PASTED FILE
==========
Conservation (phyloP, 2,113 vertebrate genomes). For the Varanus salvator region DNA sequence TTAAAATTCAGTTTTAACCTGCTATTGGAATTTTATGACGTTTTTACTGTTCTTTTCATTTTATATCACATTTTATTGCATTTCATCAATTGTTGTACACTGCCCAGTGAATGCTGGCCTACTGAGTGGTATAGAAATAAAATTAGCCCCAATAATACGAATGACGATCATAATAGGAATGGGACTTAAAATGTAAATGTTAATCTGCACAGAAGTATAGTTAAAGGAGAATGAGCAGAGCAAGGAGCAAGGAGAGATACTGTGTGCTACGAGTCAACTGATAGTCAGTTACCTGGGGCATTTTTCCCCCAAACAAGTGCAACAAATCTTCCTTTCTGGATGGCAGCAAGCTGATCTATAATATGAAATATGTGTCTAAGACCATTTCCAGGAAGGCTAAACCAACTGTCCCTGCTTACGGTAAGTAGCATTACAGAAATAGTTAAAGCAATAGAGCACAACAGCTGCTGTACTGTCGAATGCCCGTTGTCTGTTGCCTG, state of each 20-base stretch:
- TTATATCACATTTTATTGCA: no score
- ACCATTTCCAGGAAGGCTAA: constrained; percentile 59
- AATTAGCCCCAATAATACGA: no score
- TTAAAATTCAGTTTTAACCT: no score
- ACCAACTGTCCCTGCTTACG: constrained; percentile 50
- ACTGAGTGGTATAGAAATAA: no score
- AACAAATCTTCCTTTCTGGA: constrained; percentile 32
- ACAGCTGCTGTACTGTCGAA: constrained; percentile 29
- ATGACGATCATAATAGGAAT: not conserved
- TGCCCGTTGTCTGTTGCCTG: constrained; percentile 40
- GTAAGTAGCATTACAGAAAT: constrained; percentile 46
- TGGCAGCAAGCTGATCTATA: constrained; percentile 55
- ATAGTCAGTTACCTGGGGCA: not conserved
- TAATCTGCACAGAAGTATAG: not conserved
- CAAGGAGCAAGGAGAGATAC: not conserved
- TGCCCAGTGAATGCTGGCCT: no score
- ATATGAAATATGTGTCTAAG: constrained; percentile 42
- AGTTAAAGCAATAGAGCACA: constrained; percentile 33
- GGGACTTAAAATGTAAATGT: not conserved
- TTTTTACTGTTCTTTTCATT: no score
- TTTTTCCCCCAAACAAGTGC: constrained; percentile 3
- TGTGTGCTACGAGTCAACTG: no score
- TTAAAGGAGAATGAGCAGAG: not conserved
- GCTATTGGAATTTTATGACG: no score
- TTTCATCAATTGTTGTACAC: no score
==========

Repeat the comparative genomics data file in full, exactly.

Conservation (phyloP, 2,113 vertebrate genomes). For the Varanus salvator region DNA sequence TTAAAATTCAGTTTTAACCTGCTATTGGAATTTTATGACGTTTTTACTGTTCTTTTCATTTTATATCACATTTTATTGCATTTCATCAATTGTTGTACACTGCCCAGTGAATGCTGGCCTACTGAGTGGTATAGAAATAAAATTAGCCCCAATAATACGAATGACGATCATAATAGGAATGGGACTTAAAATGTAAATGTTAATCTGCACAGAAGTATAGTTAAAGGAGAATGAGCAGAGCAAGGAGCAAGGAGAGATACTGTGTGCTACGAGTCAACTGATAGTCAGTTACCTGGGGCATTTTTCCCCCAAACAAGTGCAACAAATCTTCCTTTCTGGATGGCAGCAAGCTGATCTATAATATGAAATATGTGTCTAAGACCATTTCCAGGAAGGCTAAACCAACTGTCCCTGCTTACGGTAAGTAGCATTACAGAAATAGTTAAAGCAATAGAGCACAACAGCTGCTGTACTGTCGAATGCCCGTTGTCTGTTGCCTG, state of each 20-base stretch:
- TTATATCACATTTTATTGCA: no score
- ACCATTTCCAGGAAGGCTAA: constrained; percentile 59
- AATTAGCCCCAATAATACGA: no score
- TTAAAATTCAGTTTTAACCT: no score
- ACCAACTGTCCCTGCTTACG: constrained; percentile 50
- ACTGAGTGGTATAGAAATAA: no score
- AACAAATCTTCCTTTCTGGA: constrained; percentile 32
- ACAGCTGCTGTACTGTCGAA: constrained; percentile 29
- ATGACGATCATAATAGGAAT: not conserved
- TGCCCGTTGTCTGTTGCCTG: constrained; percentile 40
- GTAAGTAGCATTACAGAAAT: constrained; percentile 46
- TGGCAGCAAGCTGATCTATA: constrained; percentile 55
- ATAGTCAGTTACCTGGGGCA: not conserved
- TAATCTGCACAGAAGTATAG: not conserved
- CAAGGAGCAAGGAGAGATAC: not conserved
- TGCCCAGTGAATGCTGGCCT: no score
- ATATGAAATATGTGTCTAAG: constrained; percentile 42
- AGTTAAAGCAATAGAGCACA: constrained; percentile 33
- GGGACTTAAAATGTAAATGT: not conserved
- TTTTTACTGTTCTTTTCATT: no score
- TTTTTCCCCCAAACAAGTGC: constrained; percentile 3
- TGTGTGCTACGAGTCAACTG: no score
- TTAAAGGAGAATGAGCAGAG: not conserved
- GCTATTGGAATTTTATGACG: no score
- TTTCATCAATTGTTGTACAC: no score